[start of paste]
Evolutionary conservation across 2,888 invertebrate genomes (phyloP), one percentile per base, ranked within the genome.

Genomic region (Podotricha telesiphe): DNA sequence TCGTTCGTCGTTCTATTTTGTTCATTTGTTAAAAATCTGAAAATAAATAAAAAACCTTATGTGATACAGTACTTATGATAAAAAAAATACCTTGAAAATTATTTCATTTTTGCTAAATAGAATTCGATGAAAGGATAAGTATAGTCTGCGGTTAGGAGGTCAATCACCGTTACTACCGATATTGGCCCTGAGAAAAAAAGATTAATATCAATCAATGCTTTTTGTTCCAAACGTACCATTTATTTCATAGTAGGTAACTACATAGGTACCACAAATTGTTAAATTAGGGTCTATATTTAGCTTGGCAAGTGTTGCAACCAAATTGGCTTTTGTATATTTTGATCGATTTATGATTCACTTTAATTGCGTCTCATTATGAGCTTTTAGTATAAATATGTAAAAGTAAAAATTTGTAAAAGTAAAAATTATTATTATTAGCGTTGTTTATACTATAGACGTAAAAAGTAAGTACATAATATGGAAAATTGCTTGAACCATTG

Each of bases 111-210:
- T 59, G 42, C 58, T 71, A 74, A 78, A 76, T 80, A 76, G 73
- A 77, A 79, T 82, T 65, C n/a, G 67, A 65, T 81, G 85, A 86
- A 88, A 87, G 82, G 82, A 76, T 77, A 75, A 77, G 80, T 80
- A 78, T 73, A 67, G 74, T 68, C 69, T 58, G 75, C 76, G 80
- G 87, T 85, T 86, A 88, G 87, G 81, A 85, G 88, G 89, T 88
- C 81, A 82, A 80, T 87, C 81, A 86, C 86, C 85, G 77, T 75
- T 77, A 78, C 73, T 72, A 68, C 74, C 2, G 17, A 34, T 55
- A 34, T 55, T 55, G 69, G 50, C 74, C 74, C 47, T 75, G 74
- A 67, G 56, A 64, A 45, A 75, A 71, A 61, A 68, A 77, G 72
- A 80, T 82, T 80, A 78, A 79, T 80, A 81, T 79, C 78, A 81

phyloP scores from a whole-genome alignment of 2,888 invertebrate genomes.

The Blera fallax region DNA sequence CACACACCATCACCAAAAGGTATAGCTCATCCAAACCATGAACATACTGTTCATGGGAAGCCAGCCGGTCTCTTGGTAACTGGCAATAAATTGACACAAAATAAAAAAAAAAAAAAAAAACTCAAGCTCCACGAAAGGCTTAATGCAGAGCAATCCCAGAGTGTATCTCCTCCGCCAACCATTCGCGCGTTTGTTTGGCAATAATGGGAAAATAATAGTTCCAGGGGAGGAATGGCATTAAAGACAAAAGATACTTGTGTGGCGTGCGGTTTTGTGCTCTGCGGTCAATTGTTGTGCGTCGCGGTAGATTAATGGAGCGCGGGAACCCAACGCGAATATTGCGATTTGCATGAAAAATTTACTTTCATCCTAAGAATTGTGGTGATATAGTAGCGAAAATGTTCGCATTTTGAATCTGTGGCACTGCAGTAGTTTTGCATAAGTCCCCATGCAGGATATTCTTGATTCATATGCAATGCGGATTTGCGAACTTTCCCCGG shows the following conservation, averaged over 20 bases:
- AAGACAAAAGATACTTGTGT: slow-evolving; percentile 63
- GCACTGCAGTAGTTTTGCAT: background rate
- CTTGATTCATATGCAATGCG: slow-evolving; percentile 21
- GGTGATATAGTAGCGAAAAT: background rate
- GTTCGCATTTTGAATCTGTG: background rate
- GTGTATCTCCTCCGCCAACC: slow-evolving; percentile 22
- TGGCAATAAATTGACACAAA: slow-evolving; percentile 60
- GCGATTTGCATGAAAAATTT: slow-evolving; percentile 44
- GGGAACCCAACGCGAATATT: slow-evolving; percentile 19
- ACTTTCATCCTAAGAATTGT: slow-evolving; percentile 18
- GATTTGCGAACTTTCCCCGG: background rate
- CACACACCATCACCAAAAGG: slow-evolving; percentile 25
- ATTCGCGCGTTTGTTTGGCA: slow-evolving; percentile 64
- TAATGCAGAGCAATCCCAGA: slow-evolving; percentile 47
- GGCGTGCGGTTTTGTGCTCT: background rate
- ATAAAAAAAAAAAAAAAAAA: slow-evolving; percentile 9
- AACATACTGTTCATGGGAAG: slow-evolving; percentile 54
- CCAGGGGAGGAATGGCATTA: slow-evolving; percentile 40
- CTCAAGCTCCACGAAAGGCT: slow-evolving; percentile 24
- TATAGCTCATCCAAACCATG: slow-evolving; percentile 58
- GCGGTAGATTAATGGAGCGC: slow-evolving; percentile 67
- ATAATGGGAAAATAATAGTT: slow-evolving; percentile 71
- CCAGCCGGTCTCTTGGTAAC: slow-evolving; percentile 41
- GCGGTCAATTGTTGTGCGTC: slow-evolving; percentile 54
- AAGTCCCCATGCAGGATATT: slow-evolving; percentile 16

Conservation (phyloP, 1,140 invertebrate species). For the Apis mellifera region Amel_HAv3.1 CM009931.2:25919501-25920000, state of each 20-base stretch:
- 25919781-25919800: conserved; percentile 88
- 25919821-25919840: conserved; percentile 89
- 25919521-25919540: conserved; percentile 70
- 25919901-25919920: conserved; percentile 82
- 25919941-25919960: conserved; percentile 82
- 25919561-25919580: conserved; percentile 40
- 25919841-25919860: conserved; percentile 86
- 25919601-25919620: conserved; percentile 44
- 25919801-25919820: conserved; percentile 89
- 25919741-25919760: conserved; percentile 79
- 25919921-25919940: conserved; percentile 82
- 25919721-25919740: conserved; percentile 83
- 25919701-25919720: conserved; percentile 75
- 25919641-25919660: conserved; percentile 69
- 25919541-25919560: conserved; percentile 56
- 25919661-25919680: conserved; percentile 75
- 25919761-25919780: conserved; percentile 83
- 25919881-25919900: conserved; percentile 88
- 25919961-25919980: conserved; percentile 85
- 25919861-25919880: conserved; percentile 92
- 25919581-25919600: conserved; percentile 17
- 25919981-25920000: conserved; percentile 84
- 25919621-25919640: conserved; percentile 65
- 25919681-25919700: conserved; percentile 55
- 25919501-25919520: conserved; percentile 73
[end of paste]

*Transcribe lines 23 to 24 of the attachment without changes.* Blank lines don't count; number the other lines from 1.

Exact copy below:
- GCGATTTGCATGAAAAATTT: slow-evolving; percentile 44
- GGGAACCCAACGCGAATATT: slow-evolving; percentile 19